When not at the barn, many horse-crazy children grew up reading the classic horse books. These timeless stories are ones that you will probably recognize – and maybe they’re the same stories that your children are reading, now.
Possibly the most famous horse story ever, Anna Sewall’s Black Beauty gave a voice to the plight of horses. Drawing attention to the harshness of working horse life and the neglect and abuse that equines were subjected to during the 1800s, the book is still an important and entertaining read today.
The Black Stallion
Walter Farley’s classic novel tells the incredible adventure of a stunning black stallion and the young boy, Alec Ramsay. The pair turn tragedy into triumph when, stranded on an island after a shipwreck, Alec befriends and tames the wild stallion, going on to compete with him in a prestigious match race.
Billy and Blaze
C. W. Anderson’s Billy and Blaze series is a must in the library of any young rider. Written and illustrated by the talented Anderson, the Billy and Blaze books tell heartwarming tales of young Billy and his pony, Blaze. Through the stories readers can learn important horsemanship lessons and enjoy the beautiful, realistic, and detailed illustrations.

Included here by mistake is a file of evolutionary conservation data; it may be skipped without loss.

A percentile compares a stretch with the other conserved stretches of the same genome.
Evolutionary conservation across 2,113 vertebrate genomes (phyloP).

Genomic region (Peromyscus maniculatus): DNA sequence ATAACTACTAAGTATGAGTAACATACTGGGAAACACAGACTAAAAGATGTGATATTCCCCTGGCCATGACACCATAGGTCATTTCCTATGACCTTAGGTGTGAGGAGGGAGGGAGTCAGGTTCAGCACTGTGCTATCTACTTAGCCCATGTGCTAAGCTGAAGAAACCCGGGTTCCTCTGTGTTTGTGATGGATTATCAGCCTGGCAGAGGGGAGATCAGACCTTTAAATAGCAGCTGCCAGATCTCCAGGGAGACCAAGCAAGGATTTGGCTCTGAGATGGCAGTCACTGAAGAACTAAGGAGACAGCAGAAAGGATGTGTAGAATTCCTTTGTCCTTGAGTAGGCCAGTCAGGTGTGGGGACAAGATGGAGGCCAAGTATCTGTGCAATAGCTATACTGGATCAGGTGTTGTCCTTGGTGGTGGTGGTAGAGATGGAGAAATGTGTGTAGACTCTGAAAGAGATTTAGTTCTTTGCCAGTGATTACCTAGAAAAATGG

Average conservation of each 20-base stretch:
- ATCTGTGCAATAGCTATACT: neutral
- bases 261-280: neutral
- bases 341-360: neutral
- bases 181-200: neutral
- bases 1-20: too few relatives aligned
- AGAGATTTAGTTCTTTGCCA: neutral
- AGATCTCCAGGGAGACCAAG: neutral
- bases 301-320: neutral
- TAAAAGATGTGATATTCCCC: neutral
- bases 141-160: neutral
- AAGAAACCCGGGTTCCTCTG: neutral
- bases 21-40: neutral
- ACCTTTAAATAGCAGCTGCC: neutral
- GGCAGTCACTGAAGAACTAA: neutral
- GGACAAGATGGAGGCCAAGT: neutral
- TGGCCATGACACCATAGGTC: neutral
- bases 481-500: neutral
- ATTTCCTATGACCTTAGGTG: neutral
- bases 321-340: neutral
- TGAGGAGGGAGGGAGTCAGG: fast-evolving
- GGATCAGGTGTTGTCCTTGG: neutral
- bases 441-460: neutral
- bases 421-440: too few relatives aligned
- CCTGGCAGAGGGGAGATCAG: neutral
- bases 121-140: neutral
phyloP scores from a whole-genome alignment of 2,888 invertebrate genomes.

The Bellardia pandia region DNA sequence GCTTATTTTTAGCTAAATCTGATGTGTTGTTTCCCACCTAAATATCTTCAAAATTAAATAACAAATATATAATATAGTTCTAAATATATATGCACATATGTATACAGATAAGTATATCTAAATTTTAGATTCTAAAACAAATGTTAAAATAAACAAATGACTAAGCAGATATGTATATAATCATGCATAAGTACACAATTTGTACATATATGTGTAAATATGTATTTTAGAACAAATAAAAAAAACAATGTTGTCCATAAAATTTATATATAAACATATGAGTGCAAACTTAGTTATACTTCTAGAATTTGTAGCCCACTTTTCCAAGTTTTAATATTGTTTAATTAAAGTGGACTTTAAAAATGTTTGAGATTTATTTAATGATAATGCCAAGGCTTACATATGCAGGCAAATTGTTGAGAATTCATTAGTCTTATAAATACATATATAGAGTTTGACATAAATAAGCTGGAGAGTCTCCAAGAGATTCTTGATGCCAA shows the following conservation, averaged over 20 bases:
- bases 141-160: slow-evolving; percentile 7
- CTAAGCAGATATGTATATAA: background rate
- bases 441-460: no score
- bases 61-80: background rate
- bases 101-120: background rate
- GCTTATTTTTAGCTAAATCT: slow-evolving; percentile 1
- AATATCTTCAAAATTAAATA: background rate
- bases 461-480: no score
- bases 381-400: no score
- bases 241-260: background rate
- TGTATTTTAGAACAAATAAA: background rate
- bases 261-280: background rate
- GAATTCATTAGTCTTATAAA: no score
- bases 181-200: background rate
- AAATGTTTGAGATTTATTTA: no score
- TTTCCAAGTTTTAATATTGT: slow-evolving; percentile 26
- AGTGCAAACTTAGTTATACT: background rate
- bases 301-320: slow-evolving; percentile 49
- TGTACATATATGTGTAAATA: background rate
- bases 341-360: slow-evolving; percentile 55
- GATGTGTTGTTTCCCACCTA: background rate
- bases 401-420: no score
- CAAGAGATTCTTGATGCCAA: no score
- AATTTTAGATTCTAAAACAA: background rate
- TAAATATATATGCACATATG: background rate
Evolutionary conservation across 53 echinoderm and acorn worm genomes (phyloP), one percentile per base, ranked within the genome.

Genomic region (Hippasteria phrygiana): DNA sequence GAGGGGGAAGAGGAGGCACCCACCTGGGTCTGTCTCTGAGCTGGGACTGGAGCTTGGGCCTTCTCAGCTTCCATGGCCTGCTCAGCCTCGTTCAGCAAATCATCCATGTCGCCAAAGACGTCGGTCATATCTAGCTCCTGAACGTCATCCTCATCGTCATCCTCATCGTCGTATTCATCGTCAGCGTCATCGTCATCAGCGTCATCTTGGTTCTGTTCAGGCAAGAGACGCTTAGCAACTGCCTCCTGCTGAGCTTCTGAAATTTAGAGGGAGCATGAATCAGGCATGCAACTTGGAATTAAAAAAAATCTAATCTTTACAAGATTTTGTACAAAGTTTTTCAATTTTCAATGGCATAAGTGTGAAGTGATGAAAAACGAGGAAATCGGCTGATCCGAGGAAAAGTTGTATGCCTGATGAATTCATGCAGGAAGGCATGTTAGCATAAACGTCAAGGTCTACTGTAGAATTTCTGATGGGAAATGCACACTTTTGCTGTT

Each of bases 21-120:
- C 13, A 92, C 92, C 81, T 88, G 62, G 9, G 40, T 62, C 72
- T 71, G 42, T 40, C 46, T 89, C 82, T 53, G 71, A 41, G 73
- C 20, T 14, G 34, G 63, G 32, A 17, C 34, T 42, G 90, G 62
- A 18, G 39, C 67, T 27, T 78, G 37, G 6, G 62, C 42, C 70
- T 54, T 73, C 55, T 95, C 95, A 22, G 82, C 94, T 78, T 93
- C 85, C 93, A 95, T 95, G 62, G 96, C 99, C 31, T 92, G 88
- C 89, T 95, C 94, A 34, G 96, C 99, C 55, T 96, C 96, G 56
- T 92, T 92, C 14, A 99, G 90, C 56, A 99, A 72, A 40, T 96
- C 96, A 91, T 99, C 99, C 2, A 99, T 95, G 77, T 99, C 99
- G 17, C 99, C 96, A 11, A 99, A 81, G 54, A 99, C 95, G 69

Misty of Chincoteague
Who can forget Marguerite Henry’s Misty of Chincoteague? Inspired by an actual Chincoteague pony of the same name, Misty of Chincoteague portrays the annual Assateague pony roundup and auction, and then details the poignant and sometimes humorous journey of the Beebe family as they train Misty, the mare who had been born in the wild.
A Very Young Rider
Jill Krementz’s book stands out in this list as the only nonfiction selection. Originally published in 1977, A Very Young Rider tells the story of ten-year-old Vivi Malloy as she receives a pony for Christmas and works to prepare for horse shows. Brought to life by Krementz’s photography, the book is a nostalgic look into a young rider’s life over forty years ago.
Do these books sound familiar to you? Flipping through their pages will likely bring you memories of your horse-crazy childhood. Perhaps some of them are still in your personal library today.
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